Location: Foreign Arthropod Borne Animal Disease Research
Project Number: 3022-32000-025-014-S
Project Type: Non-Assistance Cooperative Agreement
Start Date: Sep 15, 2022
End Date: Sep 15, 2025
Flaviviruses like Dengue (DENV), Zika (ZIKV), Yellow Fever (YFV), and Japanese Encephalitis (JEV) viruses are transmitted by mosquitos causing debilitating diseases in vertebrate hosts, and substantial loss of live-stock. Although similar in genomic and structural properties, flaviviruses display specificity towards susceptible hosts and transmission dynamics. While Dengue, Zika viruses spread by Aedes mosquitos to human hosts, and YFV by Aedes and Haemogogus mosquitos, JEV is spread from birds and pigs to humans by Culex mosquitos. Another group of flaviviruses are spread by ticks, which include Powassan and Tick-borne encephalitis viruses. Very little is known about the virus determinants of virus entry and replication that defines host and vector specificity. Understanding these molecular determinants could lead to more effective antivirals and vaccine strategies. The objectives of this study are: 1. Follow virus life cycle in different cell-lines in real time to inform on molecular aspects of virus and host specificity. 2. Determining virus and host factors involved in virus entry and replication. 3. Generation of attenuated or chimeric vaccine candidates of flaviviruses.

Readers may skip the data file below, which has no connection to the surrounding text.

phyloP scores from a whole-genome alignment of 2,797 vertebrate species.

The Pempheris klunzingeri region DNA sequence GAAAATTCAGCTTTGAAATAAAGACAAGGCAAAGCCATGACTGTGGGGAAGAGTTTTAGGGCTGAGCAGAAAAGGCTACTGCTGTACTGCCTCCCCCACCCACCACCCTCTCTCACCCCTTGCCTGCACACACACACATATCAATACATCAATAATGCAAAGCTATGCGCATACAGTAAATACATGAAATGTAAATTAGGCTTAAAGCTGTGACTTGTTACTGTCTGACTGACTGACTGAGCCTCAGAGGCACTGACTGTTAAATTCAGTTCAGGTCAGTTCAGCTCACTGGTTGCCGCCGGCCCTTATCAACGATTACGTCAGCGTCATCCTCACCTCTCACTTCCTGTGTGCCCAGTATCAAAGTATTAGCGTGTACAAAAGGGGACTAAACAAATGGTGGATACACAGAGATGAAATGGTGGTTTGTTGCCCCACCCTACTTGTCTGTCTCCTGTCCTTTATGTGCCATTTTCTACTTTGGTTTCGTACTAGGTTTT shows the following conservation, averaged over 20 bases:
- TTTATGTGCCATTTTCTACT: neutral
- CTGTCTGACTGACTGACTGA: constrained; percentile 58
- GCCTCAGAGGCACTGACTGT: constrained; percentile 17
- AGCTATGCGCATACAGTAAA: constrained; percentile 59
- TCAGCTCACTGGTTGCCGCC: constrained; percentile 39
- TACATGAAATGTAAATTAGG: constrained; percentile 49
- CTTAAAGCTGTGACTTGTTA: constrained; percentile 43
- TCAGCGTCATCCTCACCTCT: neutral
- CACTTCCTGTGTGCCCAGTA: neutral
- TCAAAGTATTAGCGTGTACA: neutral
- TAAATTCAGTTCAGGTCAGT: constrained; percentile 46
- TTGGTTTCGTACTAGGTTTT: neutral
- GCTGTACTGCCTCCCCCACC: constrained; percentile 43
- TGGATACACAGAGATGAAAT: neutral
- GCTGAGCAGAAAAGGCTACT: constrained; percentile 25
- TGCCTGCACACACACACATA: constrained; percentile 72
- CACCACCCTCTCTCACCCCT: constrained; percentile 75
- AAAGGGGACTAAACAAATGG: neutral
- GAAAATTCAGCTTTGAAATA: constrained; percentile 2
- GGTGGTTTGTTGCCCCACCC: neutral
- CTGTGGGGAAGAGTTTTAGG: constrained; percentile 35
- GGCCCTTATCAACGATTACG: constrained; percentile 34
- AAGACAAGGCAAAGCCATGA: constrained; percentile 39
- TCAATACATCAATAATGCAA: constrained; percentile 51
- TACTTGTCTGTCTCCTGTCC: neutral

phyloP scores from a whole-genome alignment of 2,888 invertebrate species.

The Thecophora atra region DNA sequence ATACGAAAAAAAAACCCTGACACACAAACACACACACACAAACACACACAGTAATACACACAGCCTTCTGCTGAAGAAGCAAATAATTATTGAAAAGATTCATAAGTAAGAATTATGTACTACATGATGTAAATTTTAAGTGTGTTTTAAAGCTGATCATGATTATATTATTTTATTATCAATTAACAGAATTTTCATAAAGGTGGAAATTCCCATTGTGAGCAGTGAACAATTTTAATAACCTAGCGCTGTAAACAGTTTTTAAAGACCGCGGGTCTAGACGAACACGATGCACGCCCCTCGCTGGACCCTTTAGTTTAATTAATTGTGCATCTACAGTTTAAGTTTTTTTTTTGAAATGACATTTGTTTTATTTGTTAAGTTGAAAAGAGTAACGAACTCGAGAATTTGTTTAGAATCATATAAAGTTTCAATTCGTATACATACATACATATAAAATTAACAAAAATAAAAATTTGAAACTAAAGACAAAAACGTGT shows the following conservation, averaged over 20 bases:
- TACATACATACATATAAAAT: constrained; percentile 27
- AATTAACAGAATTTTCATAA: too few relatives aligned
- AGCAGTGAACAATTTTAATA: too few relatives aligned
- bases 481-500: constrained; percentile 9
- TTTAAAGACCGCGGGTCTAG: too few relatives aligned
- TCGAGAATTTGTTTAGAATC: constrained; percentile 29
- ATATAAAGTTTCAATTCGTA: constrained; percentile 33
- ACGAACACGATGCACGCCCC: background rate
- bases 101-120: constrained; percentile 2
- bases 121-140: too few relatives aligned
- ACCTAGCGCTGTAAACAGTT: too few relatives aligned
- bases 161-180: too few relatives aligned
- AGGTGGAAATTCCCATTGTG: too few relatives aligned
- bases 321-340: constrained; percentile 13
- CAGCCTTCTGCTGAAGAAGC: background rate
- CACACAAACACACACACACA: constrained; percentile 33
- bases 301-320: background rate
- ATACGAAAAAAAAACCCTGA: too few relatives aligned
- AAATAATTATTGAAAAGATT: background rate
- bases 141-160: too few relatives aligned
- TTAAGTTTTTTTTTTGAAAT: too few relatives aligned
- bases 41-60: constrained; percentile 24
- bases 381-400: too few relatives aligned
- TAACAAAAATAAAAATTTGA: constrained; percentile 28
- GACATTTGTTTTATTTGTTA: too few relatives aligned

To achieve these objectives, cDNA clones will be generated from genetic material of both tick-borne and mosquito-borne flaviviruses. The clones will be created with fluorescent tags for live-cell imaging of virus infection in various different cell lines. To identify host factors important for differences in virus replication and specificity, viral proteins will be tagged by site-directed mutagenesis. These tags will be used to pull the viral protein along with the host proteins. The interacting proteins will be analyzed and identified using affinity purification-mass spectrometry. The identified candidates will be confirmed by knock-down studies using gene-editing technology such as siRNA and CRISPR/CAS9. Attenuated viruses will be created using site-directed mutagenesis on the cDNA plasmids. In vitro experiments will characterize the entry and replication of the generated chimeric virus.